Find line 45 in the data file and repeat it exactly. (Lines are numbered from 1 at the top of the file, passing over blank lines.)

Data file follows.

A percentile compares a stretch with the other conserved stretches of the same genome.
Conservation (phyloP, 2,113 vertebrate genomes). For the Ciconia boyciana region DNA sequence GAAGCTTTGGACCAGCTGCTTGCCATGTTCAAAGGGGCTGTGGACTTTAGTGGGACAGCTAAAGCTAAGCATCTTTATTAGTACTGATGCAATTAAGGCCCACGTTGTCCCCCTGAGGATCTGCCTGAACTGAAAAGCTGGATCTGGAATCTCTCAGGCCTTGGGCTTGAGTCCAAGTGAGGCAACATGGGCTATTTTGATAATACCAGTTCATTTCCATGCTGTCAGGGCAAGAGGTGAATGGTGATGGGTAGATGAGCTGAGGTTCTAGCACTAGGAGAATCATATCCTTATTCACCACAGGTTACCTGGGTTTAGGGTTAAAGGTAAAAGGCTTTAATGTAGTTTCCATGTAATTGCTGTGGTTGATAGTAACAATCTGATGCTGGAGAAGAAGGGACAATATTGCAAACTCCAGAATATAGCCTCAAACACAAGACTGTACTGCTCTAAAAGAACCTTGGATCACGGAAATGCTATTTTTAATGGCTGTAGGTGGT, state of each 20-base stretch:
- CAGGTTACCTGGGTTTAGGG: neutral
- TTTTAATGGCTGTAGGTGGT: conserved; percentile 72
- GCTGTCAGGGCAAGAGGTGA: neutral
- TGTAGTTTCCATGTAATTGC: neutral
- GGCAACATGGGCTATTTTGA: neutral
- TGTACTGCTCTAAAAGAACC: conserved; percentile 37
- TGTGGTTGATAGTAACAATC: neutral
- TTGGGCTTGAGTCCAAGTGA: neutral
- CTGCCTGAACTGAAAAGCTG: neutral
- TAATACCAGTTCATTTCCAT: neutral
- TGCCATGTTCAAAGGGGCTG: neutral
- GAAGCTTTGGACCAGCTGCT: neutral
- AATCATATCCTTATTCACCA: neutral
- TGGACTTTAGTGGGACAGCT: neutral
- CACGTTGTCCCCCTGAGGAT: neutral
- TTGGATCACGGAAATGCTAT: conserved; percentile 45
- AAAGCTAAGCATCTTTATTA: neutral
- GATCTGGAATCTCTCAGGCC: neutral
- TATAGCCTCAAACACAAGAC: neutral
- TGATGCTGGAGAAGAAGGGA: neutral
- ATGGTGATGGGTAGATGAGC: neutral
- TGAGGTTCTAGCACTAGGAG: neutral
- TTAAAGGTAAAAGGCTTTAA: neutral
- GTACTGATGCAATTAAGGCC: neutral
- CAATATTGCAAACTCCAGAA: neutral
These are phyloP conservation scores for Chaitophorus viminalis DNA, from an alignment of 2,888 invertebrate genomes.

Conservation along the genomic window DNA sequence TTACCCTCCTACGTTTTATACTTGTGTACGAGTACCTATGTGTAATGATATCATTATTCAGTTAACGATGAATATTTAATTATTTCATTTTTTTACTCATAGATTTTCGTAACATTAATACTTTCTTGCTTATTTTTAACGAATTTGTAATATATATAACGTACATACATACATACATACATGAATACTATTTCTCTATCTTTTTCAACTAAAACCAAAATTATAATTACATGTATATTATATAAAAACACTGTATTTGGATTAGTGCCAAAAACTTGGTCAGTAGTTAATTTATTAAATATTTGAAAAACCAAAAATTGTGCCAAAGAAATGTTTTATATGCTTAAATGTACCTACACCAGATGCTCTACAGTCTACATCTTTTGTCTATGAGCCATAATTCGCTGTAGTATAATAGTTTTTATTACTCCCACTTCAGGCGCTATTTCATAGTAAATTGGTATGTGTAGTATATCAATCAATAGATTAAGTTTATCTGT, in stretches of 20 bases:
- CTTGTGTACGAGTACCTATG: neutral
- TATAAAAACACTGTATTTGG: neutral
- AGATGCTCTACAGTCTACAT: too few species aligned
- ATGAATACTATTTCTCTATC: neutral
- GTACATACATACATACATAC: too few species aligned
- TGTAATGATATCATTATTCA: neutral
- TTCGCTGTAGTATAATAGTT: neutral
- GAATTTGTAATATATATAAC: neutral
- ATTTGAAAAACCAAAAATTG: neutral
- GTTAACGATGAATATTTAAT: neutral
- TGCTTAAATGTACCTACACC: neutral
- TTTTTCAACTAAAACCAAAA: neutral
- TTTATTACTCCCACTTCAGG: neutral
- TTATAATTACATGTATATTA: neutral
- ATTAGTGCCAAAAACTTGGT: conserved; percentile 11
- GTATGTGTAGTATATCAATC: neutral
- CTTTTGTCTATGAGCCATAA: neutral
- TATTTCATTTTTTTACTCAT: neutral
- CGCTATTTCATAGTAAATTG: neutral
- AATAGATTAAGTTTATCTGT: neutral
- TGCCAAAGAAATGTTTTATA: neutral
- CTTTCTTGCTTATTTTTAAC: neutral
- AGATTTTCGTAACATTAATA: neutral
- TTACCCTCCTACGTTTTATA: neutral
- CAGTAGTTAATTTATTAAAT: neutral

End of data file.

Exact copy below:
- GTATGTGTAGTATATCAATC: neutral